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The American Society for Testing and Materials (ASTM) defines lubricating grease as: "A solid to semifluid product of dispersion of a thickening agent in liquid lubricant. Other ingredients imparting special properties may be included" (ASTM D 288, Standard Definitions of Terms Relating to Petroleum).
There are three components that form lubricating grease. These components are oil, thickener and additives. The base oil and additive package are the major components in grease formulations, and as such, exert considerable influence on the behaviour of the grease. The thickener is often referred to as a sponge that holds the lubricant (base oil plus additives). Base Oil
Most greases produced today use mineral oil as their fluid components. These mineral oil-based greases typically provide satisfactory performance in most industrial applications. In temperature extremes (low or high), a grease that utilizes a synthetic base oil will provide better stability.
The thickener is a material that, in combination with the selected lubricant, will produce the solid to semifluid structure. The primary type of thickener used in current grease is metallic soap. These soaps include lithium, aluminum, clay, polyurea, sodium and calcium. Lately, complex thickener-type greases are gaining popularity. They are being selected because of their high dropping points and excellent load-carrying abilities.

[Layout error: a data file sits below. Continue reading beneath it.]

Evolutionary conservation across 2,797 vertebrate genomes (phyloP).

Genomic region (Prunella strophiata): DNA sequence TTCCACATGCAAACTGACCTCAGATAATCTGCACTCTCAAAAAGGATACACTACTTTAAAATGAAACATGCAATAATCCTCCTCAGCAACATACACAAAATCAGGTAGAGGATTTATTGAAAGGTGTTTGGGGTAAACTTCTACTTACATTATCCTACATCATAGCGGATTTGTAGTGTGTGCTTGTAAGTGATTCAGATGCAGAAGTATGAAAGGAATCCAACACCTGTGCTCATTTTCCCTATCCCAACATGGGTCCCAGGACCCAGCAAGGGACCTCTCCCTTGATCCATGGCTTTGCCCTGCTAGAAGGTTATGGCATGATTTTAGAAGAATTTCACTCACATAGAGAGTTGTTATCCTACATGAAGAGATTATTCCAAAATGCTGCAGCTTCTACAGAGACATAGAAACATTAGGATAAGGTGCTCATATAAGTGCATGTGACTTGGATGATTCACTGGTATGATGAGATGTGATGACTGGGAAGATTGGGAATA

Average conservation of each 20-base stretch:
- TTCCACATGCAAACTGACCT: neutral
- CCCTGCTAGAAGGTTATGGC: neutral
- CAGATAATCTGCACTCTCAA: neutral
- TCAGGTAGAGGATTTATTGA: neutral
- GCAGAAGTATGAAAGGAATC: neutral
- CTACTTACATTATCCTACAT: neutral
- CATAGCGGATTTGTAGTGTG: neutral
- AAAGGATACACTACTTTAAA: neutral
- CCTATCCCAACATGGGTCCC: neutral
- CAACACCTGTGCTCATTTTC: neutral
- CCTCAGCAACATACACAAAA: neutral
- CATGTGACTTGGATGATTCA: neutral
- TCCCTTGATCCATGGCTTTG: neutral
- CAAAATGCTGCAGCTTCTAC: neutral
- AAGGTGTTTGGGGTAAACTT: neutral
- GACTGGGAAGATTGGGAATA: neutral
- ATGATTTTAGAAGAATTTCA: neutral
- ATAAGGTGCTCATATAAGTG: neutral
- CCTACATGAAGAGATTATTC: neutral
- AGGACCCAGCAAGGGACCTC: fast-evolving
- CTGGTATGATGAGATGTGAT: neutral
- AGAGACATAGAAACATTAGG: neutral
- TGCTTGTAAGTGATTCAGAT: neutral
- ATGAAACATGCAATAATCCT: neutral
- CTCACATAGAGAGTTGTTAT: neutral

Complex greases are made by combining the conventional metallic soap with a complexing agent. The most widely used complex grease is lithium based. These are made with a combination of conventional lithium soap and a low- molecular-weight organic acid as the complexing agent.
Nonsoap thickeners are also gaining popularity in special applications such as high-temperature environments. Bentonite and silica aerogel are two examples of thickeners that do not melt at high temperatures. There is a misconception, however, that even though the thickener may be able to withstand the high temperatures, the base oil will oxidize quickly at elevated temperatures, thus requiring a frequent relube interval.
Additives can play several roles in a lubricating grease. These primarily include enhancing the existing desirable properties, suppressing the existing undesirable properties, and imparting new properties. The most common additives are oxidation and rust inhibitors, extreme pressure, antiwear, and friction-reducing agents.
In addition to these additives, boundary lubricants such as molybdenum disulfide (moly) or graphite may be suspended in the grease to reduce friction and wear without adverse chemical reactions to the metal surfaces during heavy loading and slow speeds.